Description

The present invention relates to insoles for footwear and more particularly relates to an insole adapted for universal sizing.

It is common practice to place insoles of various types in footwear for improved comfort. For example, cushion insoles of various materials such as leather, cloth, sponge rubber and polymeric synthetic materials are available and are generally provided in various sizes. The user must select a pair of insoles corresponding to the size of the user's feet. Generally, these insoles are pre-packaged in pairs. More recently insoles have been developed of various cushioned materials such as latex foam, some impregnated with activated charcoal or other filtering material, which are printed with a pattern and are adapted to be cut to the required size by the user.

Briefly, the present invention provides an improved insole of the universal fit type which is trimmed to the proper size by the user. The advantage of a universal insole resides in manufacturing economies as well as convenience to the user. The user can custom fit the insoles which is particularly advantageous in a situation where the user may have a slight difference in the size of each of the user's feet. The present invention provides an insole of suitable material such as a latex or polymeric foam which is provided or inscribed with pattern indicia and markings indicating various men's and women's foot sizes along which the user trims to the required size. The pattern indicia and markings indicate a multiplicity of sizes for both men and women. The markings indicating women's sizes are arranged having a common heel or toe line on the indicia pattern so that substantially all of the trimming selection is made at the opposite end of the pattern. Similarly, the pattern markings for men's sizes are arranged on the insole having a common heel or toe portion so that substantially all of the trim selection is done at the opposite end of the pattern.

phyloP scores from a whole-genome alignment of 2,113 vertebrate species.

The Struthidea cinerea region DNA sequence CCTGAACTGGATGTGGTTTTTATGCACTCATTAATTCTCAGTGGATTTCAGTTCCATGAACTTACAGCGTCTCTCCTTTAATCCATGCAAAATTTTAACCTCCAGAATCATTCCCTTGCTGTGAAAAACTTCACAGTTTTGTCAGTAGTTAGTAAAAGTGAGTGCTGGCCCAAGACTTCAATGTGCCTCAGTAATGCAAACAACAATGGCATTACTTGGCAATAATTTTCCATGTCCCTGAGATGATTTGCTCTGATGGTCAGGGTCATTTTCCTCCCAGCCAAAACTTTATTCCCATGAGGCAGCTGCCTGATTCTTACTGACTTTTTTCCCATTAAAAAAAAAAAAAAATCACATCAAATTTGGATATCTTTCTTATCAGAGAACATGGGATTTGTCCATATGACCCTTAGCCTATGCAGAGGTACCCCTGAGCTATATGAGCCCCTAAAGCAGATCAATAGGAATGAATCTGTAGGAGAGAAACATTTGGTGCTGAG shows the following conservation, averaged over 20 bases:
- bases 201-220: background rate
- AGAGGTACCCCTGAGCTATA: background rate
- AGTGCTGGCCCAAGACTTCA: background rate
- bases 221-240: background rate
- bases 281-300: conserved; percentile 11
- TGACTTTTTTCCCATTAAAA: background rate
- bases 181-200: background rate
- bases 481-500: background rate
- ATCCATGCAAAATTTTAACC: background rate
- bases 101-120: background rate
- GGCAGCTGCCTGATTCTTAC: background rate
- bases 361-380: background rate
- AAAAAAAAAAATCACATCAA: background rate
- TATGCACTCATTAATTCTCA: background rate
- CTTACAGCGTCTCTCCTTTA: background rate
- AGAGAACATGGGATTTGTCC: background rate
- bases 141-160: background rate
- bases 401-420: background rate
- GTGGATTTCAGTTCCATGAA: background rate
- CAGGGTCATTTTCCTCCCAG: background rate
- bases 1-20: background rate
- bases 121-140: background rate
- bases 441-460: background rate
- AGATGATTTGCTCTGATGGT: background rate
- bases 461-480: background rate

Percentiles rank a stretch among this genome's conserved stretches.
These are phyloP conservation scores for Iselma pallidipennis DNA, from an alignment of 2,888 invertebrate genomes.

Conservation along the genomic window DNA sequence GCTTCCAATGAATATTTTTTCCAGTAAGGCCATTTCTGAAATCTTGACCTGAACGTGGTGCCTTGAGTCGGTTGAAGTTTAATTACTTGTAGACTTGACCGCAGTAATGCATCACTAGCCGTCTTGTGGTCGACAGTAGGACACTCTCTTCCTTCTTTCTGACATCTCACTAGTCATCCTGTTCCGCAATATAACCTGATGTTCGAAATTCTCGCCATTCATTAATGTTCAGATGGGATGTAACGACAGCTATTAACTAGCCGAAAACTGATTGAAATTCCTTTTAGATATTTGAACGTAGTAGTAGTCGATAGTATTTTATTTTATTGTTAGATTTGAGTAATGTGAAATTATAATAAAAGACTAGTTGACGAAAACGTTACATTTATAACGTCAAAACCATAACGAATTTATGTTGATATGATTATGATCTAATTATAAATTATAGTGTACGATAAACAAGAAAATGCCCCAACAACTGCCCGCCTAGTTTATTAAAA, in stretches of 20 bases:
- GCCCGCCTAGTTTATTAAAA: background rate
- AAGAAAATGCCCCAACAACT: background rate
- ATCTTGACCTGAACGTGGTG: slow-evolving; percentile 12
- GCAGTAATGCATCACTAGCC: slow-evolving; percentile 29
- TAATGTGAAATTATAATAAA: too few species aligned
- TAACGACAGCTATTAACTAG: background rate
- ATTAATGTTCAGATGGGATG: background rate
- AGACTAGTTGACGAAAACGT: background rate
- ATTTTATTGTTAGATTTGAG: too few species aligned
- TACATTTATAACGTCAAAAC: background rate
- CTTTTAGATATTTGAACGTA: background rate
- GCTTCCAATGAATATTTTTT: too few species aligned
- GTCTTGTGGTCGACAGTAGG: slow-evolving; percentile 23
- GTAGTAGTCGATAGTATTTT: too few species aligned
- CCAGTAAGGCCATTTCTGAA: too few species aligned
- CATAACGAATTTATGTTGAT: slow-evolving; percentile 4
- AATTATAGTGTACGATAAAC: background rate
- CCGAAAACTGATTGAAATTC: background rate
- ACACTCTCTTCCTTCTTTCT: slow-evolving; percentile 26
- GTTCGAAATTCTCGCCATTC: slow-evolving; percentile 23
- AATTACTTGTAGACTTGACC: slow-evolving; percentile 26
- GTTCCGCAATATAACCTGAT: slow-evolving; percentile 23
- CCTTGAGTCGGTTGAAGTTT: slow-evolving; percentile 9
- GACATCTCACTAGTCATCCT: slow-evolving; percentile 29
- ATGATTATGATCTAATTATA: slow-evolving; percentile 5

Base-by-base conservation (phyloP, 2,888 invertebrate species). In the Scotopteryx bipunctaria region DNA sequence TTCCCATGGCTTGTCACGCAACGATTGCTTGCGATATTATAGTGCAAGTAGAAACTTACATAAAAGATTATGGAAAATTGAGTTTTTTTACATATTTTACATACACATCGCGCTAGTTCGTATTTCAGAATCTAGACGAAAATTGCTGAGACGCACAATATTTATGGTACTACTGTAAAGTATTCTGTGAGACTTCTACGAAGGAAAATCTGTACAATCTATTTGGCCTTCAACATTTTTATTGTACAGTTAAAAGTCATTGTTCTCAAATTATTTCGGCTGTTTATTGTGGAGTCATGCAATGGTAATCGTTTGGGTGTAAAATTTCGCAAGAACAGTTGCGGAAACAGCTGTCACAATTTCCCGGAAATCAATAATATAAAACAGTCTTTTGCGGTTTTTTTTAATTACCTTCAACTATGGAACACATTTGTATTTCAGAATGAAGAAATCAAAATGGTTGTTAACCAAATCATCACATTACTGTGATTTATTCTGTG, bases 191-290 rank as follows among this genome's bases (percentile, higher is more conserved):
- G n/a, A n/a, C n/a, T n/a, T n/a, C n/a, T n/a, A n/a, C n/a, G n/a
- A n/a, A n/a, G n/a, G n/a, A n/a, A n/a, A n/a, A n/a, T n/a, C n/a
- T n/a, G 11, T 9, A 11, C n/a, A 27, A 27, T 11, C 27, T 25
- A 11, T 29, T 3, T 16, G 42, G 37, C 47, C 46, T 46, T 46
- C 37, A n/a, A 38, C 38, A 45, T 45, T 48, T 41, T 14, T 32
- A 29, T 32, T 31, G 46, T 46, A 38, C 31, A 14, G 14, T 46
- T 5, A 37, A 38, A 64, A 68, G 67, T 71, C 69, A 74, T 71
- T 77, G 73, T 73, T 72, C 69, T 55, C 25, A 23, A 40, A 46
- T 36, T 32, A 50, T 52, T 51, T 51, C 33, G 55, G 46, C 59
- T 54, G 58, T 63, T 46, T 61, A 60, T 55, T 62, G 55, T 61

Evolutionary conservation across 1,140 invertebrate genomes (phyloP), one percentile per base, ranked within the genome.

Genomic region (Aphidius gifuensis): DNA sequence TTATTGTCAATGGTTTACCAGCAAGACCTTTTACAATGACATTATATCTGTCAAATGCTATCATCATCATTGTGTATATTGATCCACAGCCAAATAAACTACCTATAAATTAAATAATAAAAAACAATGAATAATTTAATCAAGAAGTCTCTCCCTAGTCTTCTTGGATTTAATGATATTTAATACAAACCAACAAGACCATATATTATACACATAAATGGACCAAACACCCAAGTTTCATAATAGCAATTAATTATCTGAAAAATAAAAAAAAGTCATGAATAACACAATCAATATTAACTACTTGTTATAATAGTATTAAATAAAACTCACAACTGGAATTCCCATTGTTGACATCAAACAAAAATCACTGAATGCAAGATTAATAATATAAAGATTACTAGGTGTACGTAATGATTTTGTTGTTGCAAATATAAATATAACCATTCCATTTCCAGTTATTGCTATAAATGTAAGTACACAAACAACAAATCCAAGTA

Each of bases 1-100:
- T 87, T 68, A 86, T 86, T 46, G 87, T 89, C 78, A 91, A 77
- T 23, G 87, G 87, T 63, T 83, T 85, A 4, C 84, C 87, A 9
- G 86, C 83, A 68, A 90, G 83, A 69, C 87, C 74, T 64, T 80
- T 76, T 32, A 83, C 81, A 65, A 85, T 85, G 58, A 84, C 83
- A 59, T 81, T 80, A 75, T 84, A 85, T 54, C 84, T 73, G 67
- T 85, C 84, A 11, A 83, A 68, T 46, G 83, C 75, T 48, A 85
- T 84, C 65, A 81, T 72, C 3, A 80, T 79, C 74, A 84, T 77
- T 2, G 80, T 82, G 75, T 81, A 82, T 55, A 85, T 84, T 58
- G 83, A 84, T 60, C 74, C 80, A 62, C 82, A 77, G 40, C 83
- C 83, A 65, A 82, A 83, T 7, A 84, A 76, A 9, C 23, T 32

Briefly, the above and other objects and advantages of the present invention will become more apparent from the following description, claims and drawings in which:

FIG. 1 is a plan view of a footwear insole of the type utilized in the prior art; and

FIG. 2 is a plan view of an insole incorporating the pattern indicia of the present invention.